- The Washington Times - Tuesday, March 31, 2009

Diana Krall
Quiet Nights

Vocalist Diana Krall has put together the kind of album the music industry isn’t supposed to make anymore. It’s a lavish and clearly expensive production that recalls a bygone era of fat recording contracts, excessive studio orchestras and massive record-buying audiences.

“Quiet Nights” is, in large part, a lushly arranged homage to the legendary collaborations between Frank Sinatra and Brazilian composer Antonio Carlos Jobim. Recorded in Capitol Studios, Mr. Sinatra’s old stomping grounds, the album puts an extraordinary amount of resources and effort into creating a mood of low-key romance.

Much of the credit for the sound has to go to Claus Ogerman, who wrote the arrangements for the classic 1967 album “Francis Albert Sinatra & Antonio Carlos Jobim.” In retracing these decades-old steps, Mr. Ogerman has created a more elegant, restrained sound. The Sinatra-Jobim collaboration has the feel of a negotiated summit between Mr. Sinatra and a foreign singing style. In contrast, while Miss Krall is the star of the album, she treats her voice like one of many instruments — an especially useful tactic in bossa nova, in which vocals provide rhythmic counterpoint to the syncopated percussion. This especially comes across in her version of the Jobim classic “The Girl From Ipanema,” substituting “Boy” in the title.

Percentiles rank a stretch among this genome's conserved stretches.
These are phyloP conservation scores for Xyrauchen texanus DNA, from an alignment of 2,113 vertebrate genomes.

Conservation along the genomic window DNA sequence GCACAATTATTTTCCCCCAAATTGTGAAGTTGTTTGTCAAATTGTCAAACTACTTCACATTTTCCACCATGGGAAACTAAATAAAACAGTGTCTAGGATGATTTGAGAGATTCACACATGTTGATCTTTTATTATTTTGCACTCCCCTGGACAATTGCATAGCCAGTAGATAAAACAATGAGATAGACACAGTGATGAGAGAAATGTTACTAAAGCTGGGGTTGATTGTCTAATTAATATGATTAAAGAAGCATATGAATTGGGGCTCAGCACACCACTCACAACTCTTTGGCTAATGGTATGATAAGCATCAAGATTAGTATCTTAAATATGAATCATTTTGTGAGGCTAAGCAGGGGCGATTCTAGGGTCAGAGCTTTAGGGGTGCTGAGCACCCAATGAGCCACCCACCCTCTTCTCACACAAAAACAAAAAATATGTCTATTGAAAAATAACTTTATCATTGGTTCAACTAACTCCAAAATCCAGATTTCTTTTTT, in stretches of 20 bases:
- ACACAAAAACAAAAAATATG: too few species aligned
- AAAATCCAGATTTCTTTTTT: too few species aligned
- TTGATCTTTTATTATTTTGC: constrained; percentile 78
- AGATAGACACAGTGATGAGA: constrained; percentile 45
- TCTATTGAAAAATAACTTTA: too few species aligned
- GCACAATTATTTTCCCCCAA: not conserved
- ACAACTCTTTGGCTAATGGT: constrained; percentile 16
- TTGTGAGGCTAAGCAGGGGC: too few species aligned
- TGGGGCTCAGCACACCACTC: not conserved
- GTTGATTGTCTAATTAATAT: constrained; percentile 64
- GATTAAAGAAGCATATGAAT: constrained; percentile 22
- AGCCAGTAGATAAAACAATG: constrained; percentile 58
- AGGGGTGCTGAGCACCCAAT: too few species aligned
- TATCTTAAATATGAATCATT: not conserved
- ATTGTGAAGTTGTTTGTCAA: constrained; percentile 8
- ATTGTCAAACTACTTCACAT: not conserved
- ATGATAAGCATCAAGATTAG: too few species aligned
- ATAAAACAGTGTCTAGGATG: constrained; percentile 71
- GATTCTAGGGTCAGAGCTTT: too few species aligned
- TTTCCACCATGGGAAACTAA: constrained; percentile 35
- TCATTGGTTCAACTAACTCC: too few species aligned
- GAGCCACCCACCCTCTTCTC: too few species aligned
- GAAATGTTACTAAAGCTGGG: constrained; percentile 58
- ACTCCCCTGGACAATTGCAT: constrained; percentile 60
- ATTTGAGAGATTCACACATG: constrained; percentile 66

Miss Krall’s voice has a breathy, dreamy quality, and it is backed here by an orchestra of enormous proportions for a pop recording. At the same time, the soul of the album is in the collaboration between Miss Krall and her longtime backing trio — guitarist Anthony Wilson, bassist John Clayton and drummer Jeff Hamilton, augmented here with percussionist Paulinho Da Costa. Mr. DeCosta presumably is playing traditional Brazilian instruments, including the cuica drum, which creates the infectious and familiar bossa-nova rhythm.

Miss Krall’s piano playing probably is the most understated element of the album. The tinkling one-note piano lines are a signature of Brazilian pop, and on tracks like “Este Seu Olhar” — sung in Portuguese by Miss Krall — she shows off her fondness for the motif.

“Quiet Nights” gives equal time, if not equal billing, to well-known extracts from the great American songbook, including the Richard Rodgers-Lorenz Hart song “Where or When,” the Alan Jay Lerner-Frederick Loewe track “I’ve Grown Accustomed to Her Face” and the Burt Bacharach-Hal David pop standard “Walk on By.”

On “Walk on By,” Miss Krall allows herself a rare interlude of exuberance, singing with more elan and letting her voice creep into the lower registers.

The only false note here is Cole Porter’s “Every Time We Say Goodbye,” included as an unbilled bonus track. Leaving aside the pure schmaltz of closing an album with this oft-performed song, the orchestration here seems a bit bloated and Miss Krall’s breathless vocal style somewhat over the top. That aside, “Quiet Nights” is a gem of an album, not in the least because it blends the intimacy of a small cabaret combo with the elegance and heft of a full orchestra.

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